PLEASE WATCH THE ABOVE VIDEO FIRST BEFORE READING THIS DISPATCH
From: James Price
RE: HASF Northern Iraq and Kurdistan Humanitarian Aid Mission
Before the HASF Mission Team left for Northern Iraq, I posted a video on the HASF Facebook page of Father John Tarachee of the Church of the Virgin Mary in Bartella, Iraq returning to his church that had been partly destroyed by ISIS. (HASF on Facebook: https://www.facebook.com/DVM-Humanitarian-Aid-Security-Forces-HASF-383072368514644/)
I said “These are the people the HASF Mission Team will seek out and help with food, water, medical care, and security. Please support our mission, because without you, we cannot help these people”.
Watching that video of the Church of the Virgin Mary in Bartella, Iraq, half destroyed with its gate and entrance blocked by the rubble, seeing the bullet holes and then seeing the reaction of Father John Tarachee and his wife at the destruction of his church. Bullet holes in the cross saddened me beyond what I can put into words.
I swore to myself somehow our team would do whatever we could to help people like them.
A few days after the HASF Mission Team arrived in Northern Iraq, under the protection of HASF M-PSD Security, I was able to keep that promise to myself and to everyone who donated to this, our fourth mission there.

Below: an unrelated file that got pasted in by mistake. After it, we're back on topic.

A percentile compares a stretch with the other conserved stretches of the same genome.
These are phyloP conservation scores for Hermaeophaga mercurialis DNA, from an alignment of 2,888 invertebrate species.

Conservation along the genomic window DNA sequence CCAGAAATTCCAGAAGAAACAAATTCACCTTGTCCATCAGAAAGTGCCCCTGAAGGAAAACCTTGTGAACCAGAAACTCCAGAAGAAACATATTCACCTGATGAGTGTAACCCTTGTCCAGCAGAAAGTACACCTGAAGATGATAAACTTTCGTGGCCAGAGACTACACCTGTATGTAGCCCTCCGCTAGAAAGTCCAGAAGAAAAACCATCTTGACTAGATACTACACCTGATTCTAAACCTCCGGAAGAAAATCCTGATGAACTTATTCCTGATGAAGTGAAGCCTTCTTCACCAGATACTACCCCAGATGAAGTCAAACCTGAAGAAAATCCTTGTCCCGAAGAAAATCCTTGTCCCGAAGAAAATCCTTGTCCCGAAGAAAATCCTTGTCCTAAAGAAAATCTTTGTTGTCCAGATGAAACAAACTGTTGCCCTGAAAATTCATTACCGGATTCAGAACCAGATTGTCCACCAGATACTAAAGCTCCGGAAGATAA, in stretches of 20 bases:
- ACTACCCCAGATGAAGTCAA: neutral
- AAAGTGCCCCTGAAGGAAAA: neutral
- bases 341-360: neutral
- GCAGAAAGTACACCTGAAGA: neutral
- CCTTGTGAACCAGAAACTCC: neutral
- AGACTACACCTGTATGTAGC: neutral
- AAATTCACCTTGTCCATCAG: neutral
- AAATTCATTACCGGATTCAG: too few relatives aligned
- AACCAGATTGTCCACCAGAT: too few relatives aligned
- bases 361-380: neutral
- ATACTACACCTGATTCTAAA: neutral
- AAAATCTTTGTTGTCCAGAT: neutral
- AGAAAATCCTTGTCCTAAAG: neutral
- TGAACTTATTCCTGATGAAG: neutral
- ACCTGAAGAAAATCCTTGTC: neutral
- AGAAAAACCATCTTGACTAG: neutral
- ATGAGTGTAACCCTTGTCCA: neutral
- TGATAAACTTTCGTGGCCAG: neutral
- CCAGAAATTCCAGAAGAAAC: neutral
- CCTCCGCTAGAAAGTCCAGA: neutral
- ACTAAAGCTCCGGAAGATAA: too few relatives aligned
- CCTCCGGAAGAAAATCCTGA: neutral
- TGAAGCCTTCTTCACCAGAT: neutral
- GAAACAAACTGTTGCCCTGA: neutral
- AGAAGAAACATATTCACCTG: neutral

NOTE: Please watch the video at the beginning of this dispatch before reading more if you have not already
DAY 3 – MISSION 1
The Mission Team met with my friend Grady Pickett (a Christian Missionary who has been in Iraq for many years) early in the morning. Grady had arranged this clinic for us and all we knew was we were going to a town where members of a church outside of Mosul were now living. But I didn't know from where or what church, only that people there needed our help.
When we arrived in the town we were met by a priest and his wife, I remember thinking “I recognize this man and his wife”.
It was Father John Tarachee and his wife.
For some reason, I could not remember where I had seen them from, probably because I was simultaneously helping our Dental Surgeon set up his clinic and directing our M-PSD Security Team. Every time I saw Father John Tarachee I know that I somehow knew him.
He was kind to our team and kept asking if we needed anything and thanking us for coming there. He has a funny sense of humor, despite the tragedies he and his flock had been through, and joked around with me a couple of times. I am sure he did this to make us feel comfortable despite the sadness he surely had from all that had happened to him and his congregation.
Our mission Dental Surgeon, Dr. Bryan Ferreira, worked out of Father John Tarachee’s temporary home that doubled as a church. He saw patient after patient, using just a headlamp, his portable dental kit, and medical supplies we had brought and purchased with your donations in Kurdistan. An old plastic chair doubled as a dental chair.